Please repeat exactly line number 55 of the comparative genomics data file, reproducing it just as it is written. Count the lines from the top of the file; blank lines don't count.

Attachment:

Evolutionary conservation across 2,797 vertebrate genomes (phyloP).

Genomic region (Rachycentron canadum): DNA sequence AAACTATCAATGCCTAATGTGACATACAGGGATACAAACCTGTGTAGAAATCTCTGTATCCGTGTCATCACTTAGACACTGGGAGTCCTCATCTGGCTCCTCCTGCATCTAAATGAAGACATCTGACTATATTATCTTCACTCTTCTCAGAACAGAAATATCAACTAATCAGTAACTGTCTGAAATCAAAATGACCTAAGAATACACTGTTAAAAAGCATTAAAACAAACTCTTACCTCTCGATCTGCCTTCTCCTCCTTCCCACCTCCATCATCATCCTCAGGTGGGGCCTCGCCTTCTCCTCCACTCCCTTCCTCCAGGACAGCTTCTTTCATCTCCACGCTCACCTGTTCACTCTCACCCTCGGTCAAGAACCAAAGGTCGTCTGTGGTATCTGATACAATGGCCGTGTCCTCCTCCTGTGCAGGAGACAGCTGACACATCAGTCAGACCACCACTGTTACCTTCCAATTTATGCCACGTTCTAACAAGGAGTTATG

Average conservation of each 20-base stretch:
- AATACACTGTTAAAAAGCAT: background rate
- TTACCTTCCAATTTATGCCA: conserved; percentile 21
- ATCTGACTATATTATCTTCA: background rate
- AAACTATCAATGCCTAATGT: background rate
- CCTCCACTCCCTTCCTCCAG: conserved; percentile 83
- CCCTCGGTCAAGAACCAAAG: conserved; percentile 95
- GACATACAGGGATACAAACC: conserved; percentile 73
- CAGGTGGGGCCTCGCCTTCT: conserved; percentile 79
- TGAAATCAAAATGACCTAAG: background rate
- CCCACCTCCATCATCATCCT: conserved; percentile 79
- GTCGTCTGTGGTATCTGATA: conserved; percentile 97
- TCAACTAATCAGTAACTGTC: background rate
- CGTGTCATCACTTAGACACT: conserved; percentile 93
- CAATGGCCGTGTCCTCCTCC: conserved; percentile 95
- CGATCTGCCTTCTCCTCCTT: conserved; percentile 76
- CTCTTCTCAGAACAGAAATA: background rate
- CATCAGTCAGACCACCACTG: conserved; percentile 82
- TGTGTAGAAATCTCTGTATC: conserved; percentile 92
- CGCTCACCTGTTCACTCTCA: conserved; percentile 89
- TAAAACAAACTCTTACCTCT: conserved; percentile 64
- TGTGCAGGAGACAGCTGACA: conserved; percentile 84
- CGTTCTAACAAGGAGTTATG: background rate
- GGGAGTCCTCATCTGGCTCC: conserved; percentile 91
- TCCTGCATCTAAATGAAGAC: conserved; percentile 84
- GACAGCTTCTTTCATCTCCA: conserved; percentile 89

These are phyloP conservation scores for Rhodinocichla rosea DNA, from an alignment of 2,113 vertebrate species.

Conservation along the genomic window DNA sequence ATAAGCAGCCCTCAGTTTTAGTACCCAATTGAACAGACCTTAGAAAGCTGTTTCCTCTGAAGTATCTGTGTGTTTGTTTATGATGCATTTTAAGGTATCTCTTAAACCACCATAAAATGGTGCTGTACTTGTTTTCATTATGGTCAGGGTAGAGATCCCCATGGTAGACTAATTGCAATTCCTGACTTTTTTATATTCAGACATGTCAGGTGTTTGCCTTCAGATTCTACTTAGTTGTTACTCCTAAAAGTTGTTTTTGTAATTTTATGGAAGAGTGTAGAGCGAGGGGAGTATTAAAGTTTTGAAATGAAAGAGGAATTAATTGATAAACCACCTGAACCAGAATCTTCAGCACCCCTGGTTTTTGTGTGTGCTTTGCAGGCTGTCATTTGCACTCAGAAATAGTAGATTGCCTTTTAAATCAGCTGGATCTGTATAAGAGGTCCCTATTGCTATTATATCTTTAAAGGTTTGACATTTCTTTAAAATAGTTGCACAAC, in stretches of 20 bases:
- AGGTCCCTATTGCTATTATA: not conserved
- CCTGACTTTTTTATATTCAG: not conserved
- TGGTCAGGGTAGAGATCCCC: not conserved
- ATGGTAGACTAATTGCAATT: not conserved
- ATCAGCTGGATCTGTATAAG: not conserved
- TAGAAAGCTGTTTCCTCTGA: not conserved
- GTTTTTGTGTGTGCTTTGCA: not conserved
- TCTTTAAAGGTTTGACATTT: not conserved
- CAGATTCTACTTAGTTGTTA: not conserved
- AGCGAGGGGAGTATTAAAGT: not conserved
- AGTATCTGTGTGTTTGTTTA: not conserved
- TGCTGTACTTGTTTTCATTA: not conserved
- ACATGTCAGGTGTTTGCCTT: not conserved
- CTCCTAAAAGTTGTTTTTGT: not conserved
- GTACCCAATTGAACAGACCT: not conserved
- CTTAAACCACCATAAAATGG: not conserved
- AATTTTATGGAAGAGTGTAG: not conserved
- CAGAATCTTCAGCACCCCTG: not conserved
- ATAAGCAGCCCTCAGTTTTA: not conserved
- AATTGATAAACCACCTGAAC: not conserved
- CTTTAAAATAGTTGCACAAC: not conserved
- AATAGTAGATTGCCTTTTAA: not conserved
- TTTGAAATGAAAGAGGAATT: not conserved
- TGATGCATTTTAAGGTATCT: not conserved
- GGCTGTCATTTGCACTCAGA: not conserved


- GGCTGTCATTTGCACTCAGA: not conserved